Lapis Exilis wrote:
Just read Mark Waid's review. Hmmm - I've been having a hard time with everyone's upset over the "collateral damage" issue and I think I just figured out why. I mean I get it from a perspective of an iconic character having certain basic characteristics and one of Superman's is that he always protects, even in the midst of a big fight. But, given from what a different point this particular version of Superman begins, I'm just not sure it's a valid in-story criticism.
I'm a little undecided on this, but here goes: the crux of this story is that Clark is deeply alienated from humanity. Mostly people are shown being shitty to him. He's not really bitter, but he's in a place of extreme caution. He helps where he can - but always with one eye toward staying as incognito as possible. He's been raised to consider that letting people die to protect his secret may be a valid choice. He's not sure that humans are his people.
So into this comes a challenge far greater than any he's ever imagined. He's an inexperienced fighter - and a good deal is made of this, both in the fight scenes and in the midst of Zod's monologing at the end. He's basically barely holding his own to keep the Kryptonians from killing him. I think this combination of factors makes it hard to imagine how he'd even be able to physically protect others, and he seems so unsure of his position with humanity that he just hasn't developed the instincts yet to think about how to try to save a bunch of humans in the middle of these fights. I think the whole point of the climactic end of his fight with Zod may have been intended to show that these things are coming to form the core of him. He is finally identifying with humans and with his role as their protector.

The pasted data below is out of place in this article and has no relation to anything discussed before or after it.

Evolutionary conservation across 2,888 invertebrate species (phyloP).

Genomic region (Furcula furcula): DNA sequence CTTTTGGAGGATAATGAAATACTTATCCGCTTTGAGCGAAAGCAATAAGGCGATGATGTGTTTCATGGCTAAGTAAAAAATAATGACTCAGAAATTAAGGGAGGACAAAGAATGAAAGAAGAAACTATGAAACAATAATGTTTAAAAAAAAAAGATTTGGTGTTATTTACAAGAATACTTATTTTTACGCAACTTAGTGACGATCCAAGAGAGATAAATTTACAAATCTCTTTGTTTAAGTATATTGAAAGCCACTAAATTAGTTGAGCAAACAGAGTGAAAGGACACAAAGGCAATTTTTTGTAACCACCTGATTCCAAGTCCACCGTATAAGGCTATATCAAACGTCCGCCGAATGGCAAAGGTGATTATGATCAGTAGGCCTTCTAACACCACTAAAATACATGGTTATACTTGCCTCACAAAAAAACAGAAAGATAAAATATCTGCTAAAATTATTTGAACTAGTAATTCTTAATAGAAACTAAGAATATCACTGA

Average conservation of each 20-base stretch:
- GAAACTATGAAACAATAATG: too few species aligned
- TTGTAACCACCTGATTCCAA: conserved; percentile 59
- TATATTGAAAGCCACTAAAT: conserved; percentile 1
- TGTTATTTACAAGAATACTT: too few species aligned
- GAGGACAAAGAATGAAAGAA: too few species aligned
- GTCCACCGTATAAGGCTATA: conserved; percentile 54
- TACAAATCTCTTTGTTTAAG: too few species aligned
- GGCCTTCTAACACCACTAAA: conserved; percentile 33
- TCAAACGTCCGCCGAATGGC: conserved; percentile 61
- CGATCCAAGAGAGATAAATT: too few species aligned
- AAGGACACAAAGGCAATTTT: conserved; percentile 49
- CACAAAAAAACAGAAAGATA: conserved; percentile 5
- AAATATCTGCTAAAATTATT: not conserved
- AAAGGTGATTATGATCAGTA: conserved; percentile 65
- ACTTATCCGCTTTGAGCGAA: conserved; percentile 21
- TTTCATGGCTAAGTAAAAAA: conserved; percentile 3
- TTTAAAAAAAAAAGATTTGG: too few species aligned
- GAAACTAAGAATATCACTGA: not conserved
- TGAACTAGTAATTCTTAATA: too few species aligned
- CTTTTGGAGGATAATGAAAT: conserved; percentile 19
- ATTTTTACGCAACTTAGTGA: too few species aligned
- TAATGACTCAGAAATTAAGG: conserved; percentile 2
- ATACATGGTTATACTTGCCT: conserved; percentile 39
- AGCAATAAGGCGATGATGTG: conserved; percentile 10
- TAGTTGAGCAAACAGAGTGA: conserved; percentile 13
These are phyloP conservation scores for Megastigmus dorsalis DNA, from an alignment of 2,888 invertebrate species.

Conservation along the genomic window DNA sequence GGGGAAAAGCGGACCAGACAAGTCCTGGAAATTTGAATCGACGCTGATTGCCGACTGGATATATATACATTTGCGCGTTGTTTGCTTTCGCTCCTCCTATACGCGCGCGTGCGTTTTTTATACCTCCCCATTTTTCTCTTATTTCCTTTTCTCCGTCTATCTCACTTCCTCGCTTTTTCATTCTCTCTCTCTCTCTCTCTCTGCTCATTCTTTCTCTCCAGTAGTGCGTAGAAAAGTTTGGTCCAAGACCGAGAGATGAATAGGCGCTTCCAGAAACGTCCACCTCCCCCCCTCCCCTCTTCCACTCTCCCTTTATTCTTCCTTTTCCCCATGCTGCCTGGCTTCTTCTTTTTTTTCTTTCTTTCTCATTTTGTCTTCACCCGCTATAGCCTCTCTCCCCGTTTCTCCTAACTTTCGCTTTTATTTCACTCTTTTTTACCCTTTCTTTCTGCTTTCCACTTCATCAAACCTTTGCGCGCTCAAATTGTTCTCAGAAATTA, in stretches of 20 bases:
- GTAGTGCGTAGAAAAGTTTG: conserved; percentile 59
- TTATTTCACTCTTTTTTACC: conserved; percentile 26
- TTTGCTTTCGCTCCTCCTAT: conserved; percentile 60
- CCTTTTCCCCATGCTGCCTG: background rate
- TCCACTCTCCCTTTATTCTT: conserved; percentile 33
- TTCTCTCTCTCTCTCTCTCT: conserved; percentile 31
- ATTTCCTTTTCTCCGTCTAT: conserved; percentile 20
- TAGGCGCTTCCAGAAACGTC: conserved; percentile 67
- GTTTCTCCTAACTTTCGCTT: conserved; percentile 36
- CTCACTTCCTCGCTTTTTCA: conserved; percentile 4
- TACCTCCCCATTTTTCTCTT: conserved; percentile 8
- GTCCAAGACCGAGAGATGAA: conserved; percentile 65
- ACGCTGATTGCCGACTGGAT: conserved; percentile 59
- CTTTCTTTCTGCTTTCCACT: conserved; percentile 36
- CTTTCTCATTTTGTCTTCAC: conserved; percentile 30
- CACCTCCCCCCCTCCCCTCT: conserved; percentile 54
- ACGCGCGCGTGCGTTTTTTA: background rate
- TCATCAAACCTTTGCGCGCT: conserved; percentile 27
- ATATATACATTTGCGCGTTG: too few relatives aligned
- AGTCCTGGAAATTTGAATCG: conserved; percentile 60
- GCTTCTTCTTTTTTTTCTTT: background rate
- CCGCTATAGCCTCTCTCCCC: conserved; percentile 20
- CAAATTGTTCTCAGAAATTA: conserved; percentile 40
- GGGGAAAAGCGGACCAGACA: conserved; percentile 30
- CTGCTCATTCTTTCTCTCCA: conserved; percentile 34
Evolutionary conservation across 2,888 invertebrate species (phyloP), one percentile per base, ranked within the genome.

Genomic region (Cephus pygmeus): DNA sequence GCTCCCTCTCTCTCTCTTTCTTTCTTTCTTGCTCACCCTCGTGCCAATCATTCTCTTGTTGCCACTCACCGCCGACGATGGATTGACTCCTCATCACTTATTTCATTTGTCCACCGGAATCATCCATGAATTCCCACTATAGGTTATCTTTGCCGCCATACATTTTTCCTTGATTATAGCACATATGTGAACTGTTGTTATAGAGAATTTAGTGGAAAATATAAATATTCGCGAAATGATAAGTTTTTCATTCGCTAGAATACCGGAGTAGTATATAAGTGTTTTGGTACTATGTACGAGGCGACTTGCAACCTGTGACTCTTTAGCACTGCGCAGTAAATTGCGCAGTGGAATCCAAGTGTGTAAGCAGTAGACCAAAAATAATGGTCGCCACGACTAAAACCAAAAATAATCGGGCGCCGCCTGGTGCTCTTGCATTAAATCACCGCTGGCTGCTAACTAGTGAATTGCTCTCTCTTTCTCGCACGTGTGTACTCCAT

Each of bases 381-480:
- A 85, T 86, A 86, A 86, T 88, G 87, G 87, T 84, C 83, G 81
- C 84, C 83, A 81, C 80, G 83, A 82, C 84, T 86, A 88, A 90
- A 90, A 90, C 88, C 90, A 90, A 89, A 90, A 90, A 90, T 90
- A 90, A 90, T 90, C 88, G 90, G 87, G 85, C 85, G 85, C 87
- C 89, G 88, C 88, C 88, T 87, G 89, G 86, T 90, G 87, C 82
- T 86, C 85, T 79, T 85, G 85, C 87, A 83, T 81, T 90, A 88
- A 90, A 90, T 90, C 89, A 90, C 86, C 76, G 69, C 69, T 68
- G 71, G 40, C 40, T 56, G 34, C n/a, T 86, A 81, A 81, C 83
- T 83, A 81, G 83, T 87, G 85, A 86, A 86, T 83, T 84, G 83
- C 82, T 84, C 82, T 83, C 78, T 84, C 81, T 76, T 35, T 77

On the other hand, the film does proceed as if everyone, including Clark, are able to move blithely on after the massive destruction of Metropolis, without a moments mourning, or even acknowledgement of what had to be massive loss of life. I can sort of write it off as movie logic (name a superhero movie where there is significant screen time spent on regret after the massive destruction of the final fight), though the scale of it in this movie makes that a little harder than usual.
I guess it comes down to whether it's important to you that Superman be a character with such a strong inborn personality trait that protecting people always comes first. I can appreciate the idealism in that, but it feels very... na´ve to me. And it kinda makes him a less interesting character because that character has a moral compass stuck on Always Unattainably Good and Self-Sacrificing. He's got nothing to strive for, no part of himself to triumph over. That guy can't ever surprise you and a story about him would have a hard time surprising you too.
Well said. I completely agree with you. People have always complained that Superman was too boring of a character, that he was too perfect and he had no obstacles to overcome, but now they're complaining because he couldn't--or wouldn't--save everyone. You can't have it both ways.